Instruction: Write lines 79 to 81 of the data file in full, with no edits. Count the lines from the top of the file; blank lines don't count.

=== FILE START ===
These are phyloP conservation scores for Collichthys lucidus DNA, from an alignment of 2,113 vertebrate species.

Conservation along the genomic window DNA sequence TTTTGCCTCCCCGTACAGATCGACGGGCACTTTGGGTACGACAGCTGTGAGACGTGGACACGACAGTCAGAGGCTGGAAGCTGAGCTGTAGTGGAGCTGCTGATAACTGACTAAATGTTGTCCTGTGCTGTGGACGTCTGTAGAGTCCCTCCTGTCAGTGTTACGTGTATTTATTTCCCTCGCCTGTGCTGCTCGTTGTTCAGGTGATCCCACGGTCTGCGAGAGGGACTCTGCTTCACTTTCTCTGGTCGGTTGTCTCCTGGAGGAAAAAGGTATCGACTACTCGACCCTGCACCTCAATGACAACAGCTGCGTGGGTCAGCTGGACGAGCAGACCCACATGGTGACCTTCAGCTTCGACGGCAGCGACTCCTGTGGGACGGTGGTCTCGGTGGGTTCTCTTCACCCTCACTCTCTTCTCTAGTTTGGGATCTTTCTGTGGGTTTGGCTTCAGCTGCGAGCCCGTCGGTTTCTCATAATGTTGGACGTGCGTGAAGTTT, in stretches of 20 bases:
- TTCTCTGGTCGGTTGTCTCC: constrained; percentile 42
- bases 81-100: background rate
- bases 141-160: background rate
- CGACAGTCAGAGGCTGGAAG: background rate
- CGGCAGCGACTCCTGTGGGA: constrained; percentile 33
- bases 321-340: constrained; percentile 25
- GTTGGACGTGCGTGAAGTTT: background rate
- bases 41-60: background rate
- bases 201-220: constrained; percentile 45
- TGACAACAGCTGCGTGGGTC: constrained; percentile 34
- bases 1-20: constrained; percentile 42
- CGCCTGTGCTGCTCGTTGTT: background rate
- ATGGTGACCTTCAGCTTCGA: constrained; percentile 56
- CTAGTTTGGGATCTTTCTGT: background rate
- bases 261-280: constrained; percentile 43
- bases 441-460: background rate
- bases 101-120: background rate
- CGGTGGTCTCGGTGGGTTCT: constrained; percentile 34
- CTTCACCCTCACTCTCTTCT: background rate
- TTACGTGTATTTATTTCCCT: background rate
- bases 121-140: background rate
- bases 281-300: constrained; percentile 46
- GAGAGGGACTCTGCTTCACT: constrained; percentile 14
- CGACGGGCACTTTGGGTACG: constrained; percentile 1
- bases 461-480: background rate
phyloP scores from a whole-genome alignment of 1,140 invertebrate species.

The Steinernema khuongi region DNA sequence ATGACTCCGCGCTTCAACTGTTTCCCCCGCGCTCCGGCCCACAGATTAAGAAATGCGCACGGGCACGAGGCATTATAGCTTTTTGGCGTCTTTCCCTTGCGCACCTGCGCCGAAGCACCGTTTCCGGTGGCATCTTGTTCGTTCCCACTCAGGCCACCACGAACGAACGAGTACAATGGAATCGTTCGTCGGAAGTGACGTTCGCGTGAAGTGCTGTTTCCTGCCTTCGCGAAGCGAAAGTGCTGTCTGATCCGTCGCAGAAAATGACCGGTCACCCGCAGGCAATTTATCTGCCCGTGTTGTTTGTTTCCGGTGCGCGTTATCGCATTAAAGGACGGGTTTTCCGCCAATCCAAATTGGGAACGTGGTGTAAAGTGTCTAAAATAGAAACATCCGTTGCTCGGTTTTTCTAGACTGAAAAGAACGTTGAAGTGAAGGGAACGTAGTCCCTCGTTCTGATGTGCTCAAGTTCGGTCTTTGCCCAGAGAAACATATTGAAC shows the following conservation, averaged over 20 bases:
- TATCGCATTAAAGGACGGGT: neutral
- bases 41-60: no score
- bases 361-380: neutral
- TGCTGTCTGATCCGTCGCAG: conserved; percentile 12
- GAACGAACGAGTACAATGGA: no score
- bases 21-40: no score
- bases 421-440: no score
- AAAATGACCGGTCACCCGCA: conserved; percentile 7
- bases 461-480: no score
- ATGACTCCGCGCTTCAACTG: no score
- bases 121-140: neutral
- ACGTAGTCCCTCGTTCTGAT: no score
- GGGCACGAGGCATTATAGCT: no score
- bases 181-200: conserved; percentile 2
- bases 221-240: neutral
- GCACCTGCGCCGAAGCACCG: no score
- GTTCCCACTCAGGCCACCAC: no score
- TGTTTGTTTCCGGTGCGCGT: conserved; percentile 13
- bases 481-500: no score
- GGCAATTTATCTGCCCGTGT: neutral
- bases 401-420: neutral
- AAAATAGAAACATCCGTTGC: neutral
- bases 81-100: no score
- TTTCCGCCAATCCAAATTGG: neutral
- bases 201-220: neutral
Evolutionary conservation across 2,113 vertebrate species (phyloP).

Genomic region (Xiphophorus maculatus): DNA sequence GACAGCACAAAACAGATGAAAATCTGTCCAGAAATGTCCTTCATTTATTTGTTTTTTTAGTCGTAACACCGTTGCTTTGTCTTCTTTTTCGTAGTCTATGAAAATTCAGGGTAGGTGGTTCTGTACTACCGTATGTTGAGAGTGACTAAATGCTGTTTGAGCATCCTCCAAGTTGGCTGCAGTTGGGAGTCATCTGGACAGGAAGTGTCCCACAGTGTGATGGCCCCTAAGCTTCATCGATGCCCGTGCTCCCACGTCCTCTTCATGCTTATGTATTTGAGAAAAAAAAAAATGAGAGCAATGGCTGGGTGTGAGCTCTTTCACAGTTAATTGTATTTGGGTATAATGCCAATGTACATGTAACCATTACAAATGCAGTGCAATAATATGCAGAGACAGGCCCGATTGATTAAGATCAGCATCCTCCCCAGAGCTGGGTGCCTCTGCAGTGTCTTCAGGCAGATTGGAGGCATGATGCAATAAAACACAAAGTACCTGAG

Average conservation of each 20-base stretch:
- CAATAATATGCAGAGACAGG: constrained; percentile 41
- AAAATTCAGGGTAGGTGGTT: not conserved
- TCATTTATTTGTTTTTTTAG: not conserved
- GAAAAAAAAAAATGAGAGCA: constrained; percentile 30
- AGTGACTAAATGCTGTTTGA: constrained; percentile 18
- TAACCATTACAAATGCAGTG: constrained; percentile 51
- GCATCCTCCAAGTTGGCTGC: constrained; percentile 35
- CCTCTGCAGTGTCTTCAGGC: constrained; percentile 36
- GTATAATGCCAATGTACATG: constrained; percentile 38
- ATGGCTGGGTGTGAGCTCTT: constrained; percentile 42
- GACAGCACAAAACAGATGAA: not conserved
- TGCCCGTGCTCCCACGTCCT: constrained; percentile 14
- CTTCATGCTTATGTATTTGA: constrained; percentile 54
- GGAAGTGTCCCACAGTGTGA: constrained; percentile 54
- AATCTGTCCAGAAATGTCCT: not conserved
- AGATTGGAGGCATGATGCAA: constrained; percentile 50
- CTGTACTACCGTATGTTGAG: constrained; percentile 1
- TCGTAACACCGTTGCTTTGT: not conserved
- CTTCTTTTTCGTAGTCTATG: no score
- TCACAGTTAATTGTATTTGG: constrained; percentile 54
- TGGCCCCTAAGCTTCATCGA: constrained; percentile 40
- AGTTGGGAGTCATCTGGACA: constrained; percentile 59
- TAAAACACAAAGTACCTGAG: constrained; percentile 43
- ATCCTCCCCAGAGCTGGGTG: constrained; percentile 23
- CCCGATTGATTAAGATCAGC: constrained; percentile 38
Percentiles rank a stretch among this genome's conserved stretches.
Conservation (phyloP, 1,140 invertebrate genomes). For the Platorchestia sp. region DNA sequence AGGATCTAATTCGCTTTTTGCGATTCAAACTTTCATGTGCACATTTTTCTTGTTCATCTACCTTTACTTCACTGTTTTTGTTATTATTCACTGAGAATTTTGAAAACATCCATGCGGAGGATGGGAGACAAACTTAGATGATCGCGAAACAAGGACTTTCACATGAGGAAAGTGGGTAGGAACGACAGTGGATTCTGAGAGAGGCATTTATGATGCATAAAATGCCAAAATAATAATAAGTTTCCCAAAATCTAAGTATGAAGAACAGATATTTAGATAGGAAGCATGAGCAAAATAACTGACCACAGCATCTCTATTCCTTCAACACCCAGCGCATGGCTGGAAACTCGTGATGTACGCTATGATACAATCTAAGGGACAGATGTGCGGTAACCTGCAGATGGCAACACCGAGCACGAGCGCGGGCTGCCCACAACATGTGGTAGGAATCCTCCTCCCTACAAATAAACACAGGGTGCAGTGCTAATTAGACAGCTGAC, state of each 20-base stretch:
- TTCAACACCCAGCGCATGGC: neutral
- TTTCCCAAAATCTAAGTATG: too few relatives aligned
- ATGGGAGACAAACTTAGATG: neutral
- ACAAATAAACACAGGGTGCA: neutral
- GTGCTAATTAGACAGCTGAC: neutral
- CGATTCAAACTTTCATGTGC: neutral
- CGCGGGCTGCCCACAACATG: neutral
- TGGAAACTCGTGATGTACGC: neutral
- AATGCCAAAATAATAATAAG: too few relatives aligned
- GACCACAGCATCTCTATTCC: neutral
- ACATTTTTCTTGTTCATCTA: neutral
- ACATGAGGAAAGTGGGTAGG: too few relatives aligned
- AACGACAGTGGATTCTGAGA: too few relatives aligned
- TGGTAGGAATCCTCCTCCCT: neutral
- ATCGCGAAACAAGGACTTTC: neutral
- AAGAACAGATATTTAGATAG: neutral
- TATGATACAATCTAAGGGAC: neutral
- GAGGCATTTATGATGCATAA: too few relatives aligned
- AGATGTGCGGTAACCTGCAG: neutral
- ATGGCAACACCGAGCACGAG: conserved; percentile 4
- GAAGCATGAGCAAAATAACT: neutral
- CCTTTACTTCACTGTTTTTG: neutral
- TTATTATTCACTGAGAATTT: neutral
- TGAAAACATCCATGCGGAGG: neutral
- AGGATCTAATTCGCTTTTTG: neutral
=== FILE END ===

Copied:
- AGTTGGGAGTCATCTGGACA: constrained; percentile 59
- TAAAACACAAAGTACCTGAG: constrained; percentile 43
- ATCCTCCCCAGAGCTGGGTG: constrained; percentile 23